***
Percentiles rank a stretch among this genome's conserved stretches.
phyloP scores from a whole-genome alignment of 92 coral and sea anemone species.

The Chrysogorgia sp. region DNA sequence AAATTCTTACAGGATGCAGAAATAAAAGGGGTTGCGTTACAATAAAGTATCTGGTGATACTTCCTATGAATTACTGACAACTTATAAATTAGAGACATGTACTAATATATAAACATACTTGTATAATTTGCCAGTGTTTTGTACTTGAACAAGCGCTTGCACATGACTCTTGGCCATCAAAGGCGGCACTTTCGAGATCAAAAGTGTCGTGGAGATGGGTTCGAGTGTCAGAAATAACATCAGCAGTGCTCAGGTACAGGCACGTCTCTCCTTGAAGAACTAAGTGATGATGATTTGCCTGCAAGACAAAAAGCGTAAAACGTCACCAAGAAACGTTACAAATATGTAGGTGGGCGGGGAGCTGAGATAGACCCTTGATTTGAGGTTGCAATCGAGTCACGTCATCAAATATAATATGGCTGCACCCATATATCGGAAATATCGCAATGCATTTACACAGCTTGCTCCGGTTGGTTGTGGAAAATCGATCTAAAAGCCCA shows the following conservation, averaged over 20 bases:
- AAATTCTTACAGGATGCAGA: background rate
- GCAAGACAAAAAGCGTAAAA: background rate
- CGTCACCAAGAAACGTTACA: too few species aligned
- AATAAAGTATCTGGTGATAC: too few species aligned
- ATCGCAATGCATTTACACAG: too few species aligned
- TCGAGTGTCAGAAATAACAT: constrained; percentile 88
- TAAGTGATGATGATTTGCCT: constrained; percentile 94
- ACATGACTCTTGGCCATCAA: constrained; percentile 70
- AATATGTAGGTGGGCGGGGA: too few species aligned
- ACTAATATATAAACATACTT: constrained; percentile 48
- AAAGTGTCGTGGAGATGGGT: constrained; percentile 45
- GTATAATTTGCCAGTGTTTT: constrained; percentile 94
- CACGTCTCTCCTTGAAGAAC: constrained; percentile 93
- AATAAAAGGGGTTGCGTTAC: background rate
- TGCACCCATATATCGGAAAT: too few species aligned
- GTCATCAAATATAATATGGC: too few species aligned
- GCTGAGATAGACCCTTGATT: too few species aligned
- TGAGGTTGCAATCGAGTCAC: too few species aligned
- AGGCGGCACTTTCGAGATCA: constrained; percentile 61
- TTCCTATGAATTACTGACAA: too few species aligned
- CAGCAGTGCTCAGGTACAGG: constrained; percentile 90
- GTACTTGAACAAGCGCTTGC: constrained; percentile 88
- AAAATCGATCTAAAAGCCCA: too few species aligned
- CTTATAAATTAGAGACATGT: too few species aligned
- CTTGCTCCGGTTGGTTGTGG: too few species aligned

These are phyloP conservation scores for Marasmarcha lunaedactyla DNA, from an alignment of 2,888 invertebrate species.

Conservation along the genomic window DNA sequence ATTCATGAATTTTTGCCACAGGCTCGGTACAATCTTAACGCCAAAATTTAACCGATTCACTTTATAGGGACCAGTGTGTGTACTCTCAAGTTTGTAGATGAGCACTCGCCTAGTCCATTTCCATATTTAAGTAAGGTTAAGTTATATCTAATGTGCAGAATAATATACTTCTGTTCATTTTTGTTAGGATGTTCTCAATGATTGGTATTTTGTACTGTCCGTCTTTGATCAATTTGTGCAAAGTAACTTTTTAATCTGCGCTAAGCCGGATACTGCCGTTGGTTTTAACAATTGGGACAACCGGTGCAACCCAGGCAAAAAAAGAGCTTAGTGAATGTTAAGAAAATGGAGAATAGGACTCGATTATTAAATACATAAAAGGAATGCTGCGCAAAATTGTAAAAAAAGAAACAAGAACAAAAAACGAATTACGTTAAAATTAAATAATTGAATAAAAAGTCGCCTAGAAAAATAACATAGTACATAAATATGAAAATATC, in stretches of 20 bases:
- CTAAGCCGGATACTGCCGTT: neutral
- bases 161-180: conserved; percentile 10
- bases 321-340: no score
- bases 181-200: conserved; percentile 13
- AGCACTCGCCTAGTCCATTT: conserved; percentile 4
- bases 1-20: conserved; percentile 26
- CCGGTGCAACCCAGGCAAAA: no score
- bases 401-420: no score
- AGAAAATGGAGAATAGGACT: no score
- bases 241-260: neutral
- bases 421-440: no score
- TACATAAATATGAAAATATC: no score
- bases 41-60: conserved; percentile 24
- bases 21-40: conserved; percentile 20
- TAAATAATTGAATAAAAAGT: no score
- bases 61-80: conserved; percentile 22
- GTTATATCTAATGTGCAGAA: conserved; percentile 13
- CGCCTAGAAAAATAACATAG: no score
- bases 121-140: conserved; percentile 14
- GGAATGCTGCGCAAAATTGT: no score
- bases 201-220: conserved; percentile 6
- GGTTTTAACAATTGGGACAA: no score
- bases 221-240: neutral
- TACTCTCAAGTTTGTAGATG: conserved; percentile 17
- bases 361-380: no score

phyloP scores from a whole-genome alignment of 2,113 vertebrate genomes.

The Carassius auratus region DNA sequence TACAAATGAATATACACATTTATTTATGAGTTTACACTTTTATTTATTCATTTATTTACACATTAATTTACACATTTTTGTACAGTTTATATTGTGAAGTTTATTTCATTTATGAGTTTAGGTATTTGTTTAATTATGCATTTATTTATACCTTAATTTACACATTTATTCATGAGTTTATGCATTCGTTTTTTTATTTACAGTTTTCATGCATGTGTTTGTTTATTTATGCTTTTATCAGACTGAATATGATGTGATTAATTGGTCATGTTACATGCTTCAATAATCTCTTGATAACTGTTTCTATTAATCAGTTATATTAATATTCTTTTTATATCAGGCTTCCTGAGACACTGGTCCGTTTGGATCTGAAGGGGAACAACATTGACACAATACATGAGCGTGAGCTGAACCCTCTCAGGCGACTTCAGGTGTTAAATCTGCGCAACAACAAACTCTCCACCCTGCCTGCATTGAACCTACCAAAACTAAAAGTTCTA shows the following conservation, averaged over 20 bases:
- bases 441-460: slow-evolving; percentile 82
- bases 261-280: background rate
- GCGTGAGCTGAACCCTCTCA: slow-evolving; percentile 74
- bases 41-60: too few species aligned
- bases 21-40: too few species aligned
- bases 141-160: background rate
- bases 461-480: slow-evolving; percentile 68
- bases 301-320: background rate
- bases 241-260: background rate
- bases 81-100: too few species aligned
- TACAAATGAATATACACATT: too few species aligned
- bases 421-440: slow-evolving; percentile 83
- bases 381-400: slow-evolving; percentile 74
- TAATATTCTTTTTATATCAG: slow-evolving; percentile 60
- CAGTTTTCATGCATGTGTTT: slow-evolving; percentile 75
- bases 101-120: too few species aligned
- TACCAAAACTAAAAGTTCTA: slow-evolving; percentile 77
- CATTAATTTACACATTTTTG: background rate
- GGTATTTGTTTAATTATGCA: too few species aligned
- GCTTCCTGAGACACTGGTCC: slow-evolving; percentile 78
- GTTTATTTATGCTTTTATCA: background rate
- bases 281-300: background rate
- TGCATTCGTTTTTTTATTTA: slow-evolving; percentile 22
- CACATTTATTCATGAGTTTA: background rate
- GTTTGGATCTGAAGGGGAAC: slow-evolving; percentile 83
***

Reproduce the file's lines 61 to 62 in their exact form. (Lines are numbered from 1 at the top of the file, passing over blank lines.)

- bases 41-60: too few species aligned
- bases 21-40: too few species aligned